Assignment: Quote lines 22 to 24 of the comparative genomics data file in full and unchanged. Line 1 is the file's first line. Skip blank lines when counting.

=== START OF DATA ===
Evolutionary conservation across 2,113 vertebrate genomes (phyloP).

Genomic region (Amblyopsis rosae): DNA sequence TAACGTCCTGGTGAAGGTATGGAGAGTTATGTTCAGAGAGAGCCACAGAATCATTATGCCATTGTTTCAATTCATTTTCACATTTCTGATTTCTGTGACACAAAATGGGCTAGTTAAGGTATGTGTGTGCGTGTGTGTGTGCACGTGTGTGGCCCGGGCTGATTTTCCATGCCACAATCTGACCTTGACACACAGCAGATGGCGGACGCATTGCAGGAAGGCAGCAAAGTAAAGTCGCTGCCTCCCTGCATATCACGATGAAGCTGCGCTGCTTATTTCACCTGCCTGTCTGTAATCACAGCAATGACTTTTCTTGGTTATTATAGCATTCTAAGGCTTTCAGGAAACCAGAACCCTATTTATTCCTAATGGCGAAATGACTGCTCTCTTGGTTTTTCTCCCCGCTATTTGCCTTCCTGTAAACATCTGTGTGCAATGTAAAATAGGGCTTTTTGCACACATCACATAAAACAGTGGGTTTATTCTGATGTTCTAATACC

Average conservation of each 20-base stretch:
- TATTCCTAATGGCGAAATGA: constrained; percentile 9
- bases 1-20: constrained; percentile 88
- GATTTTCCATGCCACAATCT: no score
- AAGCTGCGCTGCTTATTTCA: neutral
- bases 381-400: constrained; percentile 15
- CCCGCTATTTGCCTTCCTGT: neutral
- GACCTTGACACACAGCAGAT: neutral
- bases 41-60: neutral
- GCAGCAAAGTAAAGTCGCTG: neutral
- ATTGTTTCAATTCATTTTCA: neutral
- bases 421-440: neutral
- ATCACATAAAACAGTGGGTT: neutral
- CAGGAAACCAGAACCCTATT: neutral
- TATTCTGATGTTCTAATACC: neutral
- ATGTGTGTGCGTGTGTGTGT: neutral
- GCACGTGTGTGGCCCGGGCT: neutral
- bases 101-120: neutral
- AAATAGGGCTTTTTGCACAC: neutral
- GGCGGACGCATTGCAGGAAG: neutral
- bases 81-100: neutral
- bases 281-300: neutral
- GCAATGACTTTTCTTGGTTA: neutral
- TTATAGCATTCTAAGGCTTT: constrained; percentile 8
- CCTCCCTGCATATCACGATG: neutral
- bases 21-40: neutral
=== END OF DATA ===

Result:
- GGCGGACGCATTGCAGGAAG: neutral
- bases 81-100: neutral
- bases 281-300: neutral